St. Louis Stage Capsules

Dennis Brown and Paul Friswold suss out the local theater scene

Newly Reviewed
The Fantasticks The world's longest-running musical should be a sure thing. All you have to do is keep this sublime parable about lost innocence simple, and it will work — as it has for a half-century now. But director Victoria Bussert has cutesied it up with all sorts of "improvements." Despite her mistaken vision, some of the individual performers shine through. As an impetuous young romantic, the charming Cory Michael Smith leavens his sincerity with an appealing humor. The object of his love, Stella Heath, is piquant and lovely. And Brian Sutherland brings a wise, knowing demeanor to the Narrator, who doubles as the romantic bandit El Gallo. Their well-sung songs ("Try to Remember," "Soon It's Gonna Rain," "They Were You") remain sweet and tender. Performed by the Repertory Theatre of St. Louis through April 11 at the Loretto-Hilton Center, 130 Edgar Road, Webster Groves. Tickets are $15 to $73 (rush seats available for students and seniors, $10 and $15 respectively, 30 minutes before showtime). Call 314-968-4925 or visit — Dennis Brown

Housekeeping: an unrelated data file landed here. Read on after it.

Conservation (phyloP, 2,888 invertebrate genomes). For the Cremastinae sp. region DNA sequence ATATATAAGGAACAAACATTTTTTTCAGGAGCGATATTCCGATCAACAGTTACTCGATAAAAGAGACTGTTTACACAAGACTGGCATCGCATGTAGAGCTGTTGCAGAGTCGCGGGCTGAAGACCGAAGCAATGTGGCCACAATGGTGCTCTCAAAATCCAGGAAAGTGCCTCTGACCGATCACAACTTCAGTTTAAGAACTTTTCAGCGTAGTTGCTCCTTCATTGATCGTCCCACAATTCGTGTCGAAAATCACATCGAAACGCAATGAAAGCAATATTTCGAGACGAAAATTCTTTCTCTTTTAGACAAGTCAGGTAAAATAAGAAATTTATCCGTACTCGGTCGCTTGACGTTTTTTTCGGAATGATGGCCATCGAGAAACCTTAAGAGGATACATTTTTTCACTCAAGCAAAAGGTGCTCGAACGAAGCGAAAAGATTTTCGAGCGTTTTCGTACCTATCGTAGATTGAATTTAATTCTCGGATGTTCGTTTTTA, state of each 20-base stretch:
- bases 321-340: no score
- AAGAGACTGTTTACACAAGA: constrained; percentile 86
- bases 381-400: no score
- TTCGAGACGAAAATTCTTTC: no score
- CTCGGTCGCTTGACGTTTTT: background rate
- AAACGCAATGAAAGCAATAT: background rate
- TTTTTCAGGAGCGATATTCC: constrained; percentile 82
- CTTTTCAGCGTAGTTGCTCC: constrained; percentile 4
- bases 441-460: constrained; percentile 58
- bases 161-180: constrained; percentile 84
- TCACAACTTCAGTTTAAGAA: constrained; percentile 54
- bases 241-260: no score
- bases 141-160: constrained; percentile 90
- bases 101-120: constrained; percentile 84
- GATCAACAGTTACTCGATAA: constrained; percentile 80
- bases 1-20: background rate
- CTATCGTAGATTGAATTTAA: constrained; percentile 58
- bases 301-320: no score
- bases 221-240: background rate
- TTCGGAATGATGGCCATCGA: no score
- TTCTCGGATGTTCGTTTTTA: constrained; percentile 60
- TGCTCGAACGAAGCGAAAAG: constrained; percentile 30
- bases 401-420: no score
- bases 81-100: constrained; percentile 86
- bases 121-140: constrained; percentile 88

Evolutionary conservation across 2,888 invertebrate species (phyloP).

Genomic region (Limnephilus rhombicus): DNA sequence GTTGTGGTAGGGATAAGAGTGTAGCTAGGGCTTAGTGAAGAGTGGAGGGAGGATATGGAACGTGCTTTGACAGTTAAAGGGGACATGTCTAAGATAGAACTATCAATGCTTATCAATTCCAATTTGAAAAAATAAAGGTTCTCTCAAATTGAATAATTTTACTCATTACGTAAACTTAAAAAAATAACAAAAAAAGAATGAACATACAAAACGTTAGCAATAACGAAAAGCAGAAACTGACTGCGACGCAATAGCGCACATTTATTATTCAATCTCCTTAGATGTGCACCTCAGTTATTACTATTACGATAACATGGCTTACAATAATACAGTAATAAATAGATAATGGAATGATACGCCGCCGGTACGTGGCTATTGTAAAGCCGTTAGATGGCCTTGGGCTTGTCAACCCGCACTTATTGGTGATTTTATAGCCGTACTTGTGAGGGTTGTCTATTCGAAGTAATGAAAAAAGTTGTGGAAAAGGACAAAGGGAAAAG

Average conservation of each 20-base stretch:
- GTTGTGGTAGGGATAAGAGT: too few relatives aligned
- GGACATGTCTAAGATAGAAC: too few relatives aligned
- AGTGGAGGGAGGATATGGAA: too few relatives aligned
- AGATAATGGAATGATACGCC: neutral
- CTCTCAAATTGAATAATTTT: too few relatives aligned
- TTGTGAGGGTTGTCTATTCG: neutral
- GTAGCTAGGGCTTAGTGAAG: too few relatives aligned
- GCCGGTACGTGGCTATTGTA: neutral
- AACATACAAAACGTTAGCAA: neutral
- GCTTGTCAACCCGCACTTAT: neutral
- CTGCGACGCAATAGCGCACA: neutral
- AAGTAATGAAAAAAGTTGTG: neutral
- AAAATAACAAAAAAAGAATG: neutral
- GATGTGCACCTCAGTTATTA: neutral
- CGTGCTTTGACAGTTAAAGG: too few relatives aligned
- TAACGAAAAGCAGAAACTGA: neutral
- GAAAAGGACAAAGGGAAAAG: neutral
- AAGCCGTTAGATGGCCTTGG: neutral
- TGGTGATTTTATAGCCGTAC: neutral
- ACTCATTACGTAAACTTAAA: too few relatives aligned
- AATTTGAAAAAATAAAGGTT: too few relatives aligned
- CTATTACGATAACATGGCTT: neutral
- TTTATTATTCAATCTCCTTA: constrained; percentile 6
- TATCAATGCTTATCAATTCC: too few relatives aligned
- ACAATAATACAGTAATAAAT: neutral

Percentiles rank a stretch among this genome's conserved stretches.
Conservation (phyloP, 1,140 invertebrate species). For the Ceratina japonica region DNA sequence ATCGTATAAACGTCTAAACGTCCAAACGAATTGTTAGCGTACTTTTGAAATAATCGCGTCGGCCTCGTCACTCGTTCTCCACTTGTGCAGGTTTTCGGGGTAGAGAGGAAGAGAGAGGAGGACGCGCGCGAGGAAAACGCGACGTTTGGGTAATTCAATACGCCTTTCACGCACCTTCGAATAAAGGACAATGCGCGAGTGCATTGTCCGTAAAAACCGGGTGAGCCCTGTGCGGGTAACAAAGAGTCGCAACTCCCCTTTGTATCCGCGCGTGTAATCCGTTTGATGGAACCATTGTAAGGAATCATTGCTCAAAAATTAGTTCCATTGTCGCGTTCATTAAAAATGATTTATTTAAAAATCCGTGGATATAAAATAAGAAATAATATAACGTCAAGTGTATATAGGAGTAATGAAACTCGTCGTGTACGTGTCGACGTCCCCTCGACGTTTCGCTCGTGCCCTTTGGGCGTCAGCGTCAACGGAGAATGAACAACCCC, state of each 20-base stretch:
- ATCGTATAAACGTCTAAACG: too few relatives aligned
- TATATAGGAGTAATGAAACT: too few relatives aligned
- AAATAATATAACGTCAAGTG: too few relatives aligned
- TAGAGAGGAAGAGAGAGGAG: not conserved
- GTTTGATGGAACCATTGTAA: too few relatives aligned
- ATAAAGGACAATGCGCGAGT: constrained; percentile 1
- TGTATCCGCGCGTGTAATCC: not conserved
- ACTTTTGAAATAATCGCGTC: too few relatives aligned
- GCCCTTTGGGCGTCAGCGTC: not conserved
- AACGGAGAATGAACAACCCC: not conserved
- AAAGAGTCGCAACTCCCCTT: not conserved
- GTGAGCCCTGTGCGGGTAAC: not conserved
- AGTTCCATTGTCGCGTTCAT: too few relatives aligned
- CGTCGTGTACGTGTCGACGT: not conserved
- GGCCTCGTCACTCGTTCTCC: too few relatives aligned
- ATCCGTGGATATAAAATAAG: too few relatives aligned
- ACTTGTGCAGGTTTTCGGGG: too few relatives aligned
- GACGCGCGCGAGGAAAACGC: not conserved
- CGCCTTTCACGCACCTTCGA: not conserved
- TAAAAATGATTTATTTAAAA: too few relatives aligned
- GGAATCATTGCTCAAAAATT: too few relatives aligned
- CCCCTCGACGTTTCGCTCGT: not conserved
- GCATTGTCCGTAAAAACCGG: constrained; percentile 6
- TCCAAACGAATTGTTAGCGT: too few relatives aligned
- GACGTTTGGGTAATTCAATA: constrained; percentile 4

Five Guys Named Moe As the show begins, our lovesick hero (Anthony Tarvin Jr.) sits beside a radio tuned to a station "for night owls who have got the blues." He's nursing a bottle of beer, and he also must be smoking a little something, because suddenly, in a hallucinogenic haze his radio fills the stage. Out of this elephantine radio (cleverly designed by Chris Pickart) emerge five rejects from Nathan Detroit's permanent floating craps game. Each calls himself Moe; together, they spend the rest of the high-voltage, finger-snapping, suspender-plucking evening singing songs by R&B pioneer Louis Jordan. In no time at all, the blues give way to hoedowns, calypso sing-alongs (when's the last time you were in a conga line?) and choo-choo boogies. Even if you've never heard of Jordan, these five Moes — Drummond Crenshaw, Herman Gordon, Horace E. Smith, Gary E. Vincent, Sean Walton — will make sure that you have a high-stompin' romp. And when they slow down long enough to blend their voices on "Is You Is or Is You Ain't Ma' Baby," the sound is downright sublime. Directed by Ron Himes and performed by the Black Rep through April 25 at the Grandel Theatre, 3610 Grandel Square. Tickets are $17 to $43. Call 314-534-3810 or visit (DB)